Decking the Halls with Health Research

Yes, it’s the season to eat your way through plates of Christmas cookies, and laugh out loud at the ugly Christmas sweaters. I personally think it’s just fine, even important, to set aside some of our dietary convictions and enjoy the festivities – with all the cookies and desserts they bring. I always make a quiet promise to myself to get back on track with the start of the New Year, even if it is getting harder to zero out those calories. But staying on a healthy diet is tough business when the money is tight, and even tougher if you suffer with a chronic illness like diabetes, high blood pressure, or depression. Alexander Senetar reminded me of that this year when, a few days ago, I received his preliminary findings on the overall health of our clients.

ObservationsAlexander is an outgoing and committed med student at Midwestern University, who came to Loaves & Fishes over a year ago with a request to take a closer look at the development of chronic diseases among families strapped with food insecurity. We were happy to work with Alexander, and interested to know if our “suburban” populations were facing the same chronic illnesses often associated with long-term, food insecure families from more financially depressed communities. The results are in, and even though it’s Christmas, they’re not so merry and bright.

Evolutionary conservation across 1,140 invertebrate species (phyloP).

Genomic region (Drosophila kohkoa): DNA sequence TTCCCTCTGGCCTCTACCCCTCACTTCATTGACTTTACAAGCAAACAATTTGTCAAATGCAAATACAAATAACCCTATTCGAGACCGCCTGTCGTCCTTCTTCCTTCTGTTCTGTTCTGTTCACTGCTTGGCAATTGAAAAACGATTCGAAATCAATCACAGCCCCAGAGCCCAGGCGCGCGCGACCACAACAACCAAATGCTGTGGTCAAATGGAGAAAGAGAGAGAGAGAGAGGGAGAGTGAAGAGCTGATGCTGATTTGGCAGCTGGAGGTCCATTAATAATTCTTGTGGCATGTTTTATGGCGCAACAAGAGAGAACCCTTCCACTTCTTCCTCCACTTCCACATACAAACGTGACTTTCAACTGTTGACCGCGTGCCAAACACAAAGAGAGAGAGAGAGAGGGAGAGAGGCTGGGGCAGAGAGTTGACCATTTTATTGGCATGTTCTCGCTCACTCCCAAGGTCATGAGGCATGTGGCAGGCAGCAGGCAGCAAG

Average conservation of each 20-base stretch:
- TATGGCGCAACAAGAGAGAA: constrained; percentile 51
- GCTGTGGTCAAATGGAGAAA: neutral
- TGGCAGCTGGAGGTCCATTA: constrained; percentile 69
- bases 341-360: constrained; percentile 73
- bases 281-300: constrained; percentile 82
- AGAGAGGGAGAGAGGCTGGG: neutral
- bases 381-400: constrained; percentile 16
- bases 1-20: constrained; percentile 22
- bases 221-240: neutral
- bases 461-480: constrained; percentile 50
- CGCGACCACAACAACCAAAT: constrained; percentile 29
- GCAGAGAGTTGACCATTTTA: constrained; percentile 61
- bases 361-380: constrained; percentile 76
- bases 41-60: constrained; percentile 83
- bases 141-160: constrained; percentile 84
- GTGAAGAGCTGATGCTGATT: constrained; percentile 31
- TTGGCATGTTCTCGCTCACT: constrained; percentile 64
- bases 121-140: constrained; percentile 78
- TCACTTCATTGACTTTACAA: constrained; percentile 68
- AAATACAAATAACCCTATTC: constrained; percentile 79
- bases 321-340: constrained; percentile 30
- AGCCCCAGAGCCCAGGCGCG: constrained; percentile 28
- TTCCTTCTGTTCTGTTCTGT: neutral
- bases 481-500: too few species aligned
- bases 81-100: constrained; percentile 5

Armed with surveys, Alexander started asking questions last summer. He asked our clients about their health concerns and overall eating habits. Of the 203 adults at Loaves & Fishes who completed his survey,
• 16% had asthma
• 16.2% had type 2 diabetes (almost twice the state average of 8.5%)
• 30% had high blood pressure
• 23% had depression
• 76.8% were overweight or obese (note: height and weight was self reported)

L2N_7926Wow. With all of those red flags on the field, it’s hard to know where to begin. But Alexander had a plan to take some next steps. He wanted to test the effectiveness of brief nutritional programs which promote changes in lifestyle and eating habits that would benefit our clients. We were encouraged because in our previous attempts at nutrition education, we found that tabletop discussions in our client waiting area will often draw as many as 30 to 40 curious visitors when, in a classroom setting, we might have 6-10 visitors. It’s just a table planted in our client waiting area, loaded with food samples and a few well-chosen nutrition messages, but our hunch was that they deserved more attention than their low-key presence would suggest. It’s a very casual, “water cooler” approach to nutrition education, but it can pack a punch.

Happily, Alexander agrees. In fact, his follow-up surveys indicate that even brief nutritional programs like these can result in significant improvements in eating habits. That combination of healthy encouragement and the availability of healthy choices is vital to those who are managing chronic illnesses.

Thanks, Alexander, for helping us to realize the value of a friendly one-on-one conversation, as well as the need for them. I am guessing that Alexander will one day be a stand-out member of our medical professional community. For the full version of Alex’s findings, click here.

Jane Macdonald, Associate Director of Community Health